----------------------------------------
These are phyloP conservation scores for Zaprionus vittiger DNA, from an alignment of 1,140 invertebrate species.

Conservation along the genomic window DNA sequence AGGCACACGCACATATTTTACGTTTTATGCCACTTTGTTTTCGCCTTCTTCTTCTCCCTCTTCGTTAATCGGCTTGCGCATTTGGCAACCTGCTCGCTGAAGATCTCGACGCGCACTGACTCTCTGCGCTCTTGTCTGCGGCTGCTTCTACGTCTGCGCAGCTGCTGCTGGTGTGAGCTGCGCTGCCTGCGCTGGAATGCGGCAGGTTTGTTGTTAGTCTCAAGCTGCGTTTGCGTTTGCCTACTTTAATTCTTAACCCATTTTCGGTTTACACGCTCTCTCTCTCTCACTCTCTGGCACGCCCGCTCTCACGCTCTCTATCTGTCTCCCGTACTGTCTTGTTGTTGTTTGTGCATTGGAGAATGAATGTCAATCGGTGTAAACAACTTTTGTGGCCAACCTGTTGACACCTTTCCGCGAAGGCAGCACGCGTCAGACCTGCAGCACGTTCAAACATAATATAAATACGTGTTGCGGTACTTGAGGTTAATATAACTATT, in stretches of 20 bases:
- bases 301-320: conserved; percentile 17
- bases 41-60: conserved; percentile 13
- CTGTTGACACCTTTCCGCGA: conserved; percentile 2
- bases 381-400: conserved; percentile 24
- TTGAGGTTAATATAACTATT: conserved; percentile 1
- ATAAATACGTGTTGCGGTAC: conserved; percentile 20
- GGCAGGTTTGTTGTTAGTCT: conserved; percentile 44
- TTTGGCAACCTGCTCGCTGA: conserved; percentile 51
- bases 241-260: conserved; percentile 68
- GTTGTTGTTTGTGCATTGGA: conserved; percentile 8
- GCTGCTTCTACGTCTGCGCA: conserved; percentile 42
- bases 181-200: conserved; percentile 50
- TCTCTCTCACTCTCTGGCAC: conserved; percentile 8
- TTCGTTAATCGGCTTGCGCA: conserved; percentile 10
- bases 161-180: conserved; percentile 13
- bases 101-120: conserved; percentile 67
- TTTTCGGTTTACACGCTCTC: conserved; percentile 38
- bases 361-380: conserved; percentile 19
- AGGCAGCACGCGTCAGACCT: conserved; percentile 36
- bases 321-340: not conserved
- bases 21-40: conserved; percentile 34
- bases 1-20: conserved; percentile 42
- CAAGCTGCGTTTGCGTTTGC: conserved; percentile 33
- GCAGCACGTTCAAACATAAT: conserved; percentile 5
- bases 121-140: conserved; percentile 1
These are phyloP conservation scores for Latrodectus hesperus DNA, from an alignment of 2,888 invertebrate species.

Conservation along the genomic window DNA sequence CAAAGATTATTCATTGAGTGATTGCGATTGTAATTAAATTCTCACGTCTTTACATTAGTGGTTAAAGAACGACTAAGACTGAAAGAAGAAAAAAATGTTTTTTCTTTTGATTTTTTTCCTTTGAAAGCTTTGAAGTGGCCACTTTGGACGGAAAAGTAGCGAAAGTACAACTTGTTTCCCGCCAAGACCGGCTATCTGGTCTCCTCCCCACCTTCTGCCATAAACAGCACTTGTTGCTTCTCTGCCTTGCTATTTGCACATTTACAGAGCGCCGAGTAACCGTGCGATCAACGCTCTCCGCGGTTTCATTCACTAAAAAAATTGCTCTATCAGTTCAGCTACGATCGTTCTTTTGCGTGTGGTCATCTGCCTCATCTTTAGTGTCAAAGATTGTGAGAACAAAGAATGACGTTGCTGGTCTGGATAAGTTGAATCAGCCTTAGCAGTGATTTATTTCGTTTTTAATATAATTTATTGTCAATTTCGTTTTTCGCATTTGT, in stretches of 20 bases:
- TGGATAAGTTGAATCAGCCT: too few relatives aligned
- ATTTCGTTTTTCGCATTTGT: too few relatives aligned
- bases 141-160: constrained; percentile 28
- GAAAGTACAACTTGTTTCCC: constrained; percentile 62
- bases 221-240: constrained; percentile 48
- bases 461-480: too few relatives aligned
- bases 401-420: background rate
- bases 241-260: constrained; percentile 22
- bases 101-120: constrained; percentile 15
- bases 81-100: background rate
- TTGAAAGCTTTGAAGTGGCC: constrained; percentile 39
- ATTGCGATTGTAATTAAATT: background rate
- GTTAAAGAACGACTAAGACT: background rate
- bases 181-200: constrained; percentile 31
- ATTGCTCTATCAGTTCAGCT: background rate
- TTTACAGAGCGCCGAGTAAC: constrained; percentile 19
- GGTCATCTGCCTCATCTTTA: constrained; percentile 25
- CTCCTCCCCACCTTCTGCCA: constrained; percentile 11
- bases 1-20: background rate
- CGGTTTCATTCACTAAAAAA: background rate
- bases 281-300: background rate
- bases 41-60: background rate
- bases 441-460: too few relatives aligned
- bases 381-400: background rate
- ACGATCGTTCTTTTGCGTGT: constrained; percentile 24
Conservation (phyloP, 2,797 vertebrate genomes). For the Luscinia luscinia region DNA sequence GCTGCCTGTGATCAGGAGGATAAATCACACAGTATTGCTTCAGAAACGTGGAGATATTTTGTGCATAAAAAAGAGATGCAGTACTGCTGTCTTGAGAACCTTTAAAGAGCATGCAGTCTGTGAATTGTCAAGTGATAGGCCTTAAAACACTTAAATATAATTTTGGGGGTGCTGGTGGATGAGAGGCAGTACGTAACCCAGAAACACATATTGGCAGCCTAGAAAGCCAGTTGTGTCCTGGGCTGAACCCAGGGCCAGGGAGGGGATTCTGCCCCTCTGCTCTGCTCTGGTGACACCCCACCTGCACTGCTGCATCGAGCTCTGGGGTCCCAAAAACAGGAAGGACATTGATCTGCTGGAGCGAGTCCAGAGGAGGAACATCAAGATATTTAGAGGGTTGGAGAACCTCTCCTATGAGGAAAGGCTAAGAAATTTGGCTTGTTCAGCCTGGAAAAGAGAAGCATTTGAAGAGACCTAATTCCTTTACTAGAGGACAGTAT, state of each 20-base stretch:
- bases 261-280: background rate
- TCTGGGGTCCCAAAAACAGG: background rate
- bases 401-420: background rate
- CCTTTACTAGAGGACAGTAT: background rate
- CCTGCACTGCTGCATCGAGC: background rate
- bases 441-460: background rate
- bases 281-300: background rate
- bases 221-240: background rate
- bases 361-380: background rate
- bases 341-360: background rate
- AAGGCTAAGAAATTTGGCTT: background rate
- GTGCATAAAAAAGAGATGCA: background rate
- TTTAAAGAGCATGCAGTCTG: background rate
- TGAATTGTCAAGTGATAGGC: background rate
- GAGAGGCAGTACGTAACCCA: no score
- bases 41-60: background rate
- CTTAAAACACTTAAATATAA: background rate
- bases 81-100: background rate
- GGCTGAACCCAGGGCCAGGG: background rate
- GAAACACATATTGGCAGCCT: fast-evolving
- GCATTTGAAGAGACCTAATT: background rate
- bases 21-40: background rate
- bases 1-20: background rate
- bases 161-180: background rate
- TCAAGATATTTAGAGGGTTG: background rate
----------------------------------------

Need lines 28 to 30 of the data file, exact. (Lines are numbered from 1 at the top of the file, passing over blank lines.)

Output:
These are phyloP conservation scores for Latrodectus hesperus DNA, from an alignment of 2,888 invertebrate species.

Conservation along the genomic window DNA sequence CAAAGATTATTCATTGAGTGATTGCGATTGTAATTAAATTCTCACGTCTTTACATTAGTGGTTAAAGAACGACTAAGACTGAAAGAAGAAAAAAATGTTTTTTCTTTTGATTTTTTTCCTTTGAAAGCTTTGAAGTGGCCACTTTGGACGGAAAAGTAGCGAAAGTACAACTTGTTTCCCGCCAAGACCGGCTATCTGGTCTCCTCCCCACCTTCTGCCATAAACAGCACTTGTTGCTTCTCTGCCTTGCTATTTGCACATTTACAGAGCGCCGAGTAACCGTGCGATCAACGCTCTCCGCGGTTTCATTCACTAAAAAAATTGCTCTATCAGTTCAGCTACGATCGTTCTTTTGCGTGTGGTCATCTGCCTCATCTTTAGTGTCAAAGATTGTGAGAACAAAGAATGACGTTGCTGGTCTGGATAAGTTGAATCAGCCTTAGCAGTGATTTATTTCGTTTTTAATATAATTTATTGTCAATTTCGTTTTTCGCATTTGT, in stretches of 20 bases:
- TGGATAAGTTGAATCAGCCT: too few relatives aligned